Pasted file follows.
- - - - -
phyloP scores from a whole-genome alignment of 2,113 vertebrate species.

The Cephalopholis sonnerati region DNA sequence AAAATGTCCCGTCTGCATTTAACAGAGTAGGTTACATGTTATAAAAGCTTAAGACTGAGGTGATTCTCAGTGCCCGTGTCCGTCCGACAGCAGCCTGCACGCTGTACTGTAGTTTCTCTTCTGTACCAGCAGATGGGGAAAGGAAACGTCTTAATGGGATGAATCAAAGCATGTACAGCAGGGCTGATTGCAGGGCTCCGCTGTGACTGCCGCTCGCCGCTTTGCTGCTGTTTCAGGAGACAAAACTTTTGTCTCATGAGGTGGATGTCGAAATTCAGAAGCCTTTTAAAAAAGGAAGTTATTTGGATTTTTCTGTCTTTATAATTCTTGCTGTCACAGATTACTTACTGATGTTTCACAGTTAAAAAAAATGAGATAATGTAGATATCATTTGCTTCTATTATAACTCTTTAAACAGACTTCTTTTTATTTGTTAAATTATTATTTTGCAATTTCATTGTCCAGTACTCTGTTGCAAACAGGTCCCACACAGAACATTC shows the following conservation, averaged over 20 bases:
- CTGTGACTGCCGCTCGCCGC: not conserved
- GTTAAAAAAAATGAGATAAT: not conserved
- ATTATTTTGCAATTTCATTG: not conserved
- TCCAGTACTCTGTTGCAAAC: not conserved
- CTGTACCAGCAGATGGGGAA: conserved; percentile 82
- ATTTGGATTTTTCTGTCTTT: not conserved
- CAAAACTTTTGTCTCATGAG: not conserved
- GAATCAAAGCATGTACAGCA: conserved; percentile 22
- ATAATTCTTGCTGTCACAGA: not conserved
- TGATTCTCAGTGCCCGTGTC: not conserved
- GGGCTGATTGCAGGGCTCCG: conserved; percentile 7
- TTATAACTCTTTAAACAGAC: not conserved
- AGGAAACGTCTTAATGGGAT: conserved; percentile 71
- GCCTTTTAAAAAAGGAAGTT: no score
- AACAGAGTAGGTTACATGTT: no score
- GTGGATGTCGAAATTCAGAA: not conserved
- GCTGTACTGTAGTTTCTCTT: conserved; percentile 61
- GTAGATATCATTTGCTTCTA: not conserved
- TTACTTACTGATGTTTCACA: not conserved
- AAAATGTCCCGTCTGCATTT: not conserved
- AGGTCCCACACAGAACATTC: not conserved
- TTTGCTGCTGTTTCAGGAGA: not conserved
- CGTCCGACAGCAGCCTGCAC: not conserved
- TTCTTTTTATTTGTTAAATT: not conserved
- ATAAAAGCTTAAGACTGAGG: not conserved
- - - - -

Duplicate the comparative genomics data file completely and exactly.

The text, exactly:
phyloP scores from a whole-genome alignment of 2,113 vertebrate species.

The Cephalopholis sonnerati region DNA sequence AAAATGTCCCGTCTGCATTTAACAGAGTAGGTTACATGTTATAAAAGCTTAAGACTGAGGTGATTCTCAGTGCCCGTGTCCGTCCGACAGCAGCCTGCACGCTGTACTGTAGTTTCTCTTCTGTACCAGCAGATGGGGAAAGGAAACGTCTTAATGGGATGAATCAAAGCATGTACAGCAGGGCTGATTGCAGGGCTCCGCTGTGACTGCCGCTCGCCGCTTTGCTGCTGTTTCAGGAGACAAAACTTTTGTCTCATGAGGTGGATGTCGAAATTCAGAAGCCTTTTAAAAAAGGAAGTTATTTGGATTTTTCTGTCTTTATAATTCTTGCTGTCACAGATTACTTACTGATGTTTCACAGTTAAAAAAAATGAGATAATGTAGATATCATTTGCTTCTATTATAACTCTTTAAACAGACTTCTTTTTATTTGTTAAATTATTATTTTGCAATTTCATTGTCCAGTACTCTGTTGCAAACAGGTCCCACACAGAACATTC shows the following conservation, averaged over 20 bases:
- CTGTGACTGCCGCTCGCCGC: not conserved
- GTTAAAAAAAATGAGATAAT: not conserved
- ATTATTTTGCAATTTCATTG: not conserved
- TCCAGTACTCTGTTGCAAAC: not conserved
- CTGTACCAGCAGATGGGGAA: conserved; percentile 82
- ATTTGGATTTTTCTGTCTTT: not conserved
- CAAAACTTTTGTCTCATGAG: not conserved
- GAATCAAAGCATGTACAGCA: conserved; percentile 22
- ATAATTCTTGCTGTCACAGA: not conserved
- TGATTCTCAGTGCCCGTGTC: not conserved
- GGGCTGATTGCAGGGCTCCG: conserved; percentile 7
- TTATAACTCTTTAAACAGAC: not conserved
- AGGAAACGTCTTAATGGGAT: conserved; percentile 71
- GCCTTTTAAAAAAGGAAGTT: no score
- AACAGAGTAGGTTACATGTT: no score
- GTGGATGTCGAAATTCAGAA: not conserved
- GCTGTACTGTAGTTTCTCTT: conserved; percentile 61
- GTAGATATCATTTGCTTCTA: not conserved
- TTACTTACTGATGTTTCACA: not conserved
- AAAATGTCCCGTCTGCATTT: not conserved
- AGGTCCCACACAGAACATTC: not conserved
- TTTGCTGCTGTTTCAGGAGA: not conserved
- CGTCCGACAGCAGCCTGCAC: not conserved
- TTCTTTTTATTTGTTAAATT: not conserved
- ATAAAAGCTTAAGACTGAGG: not conserved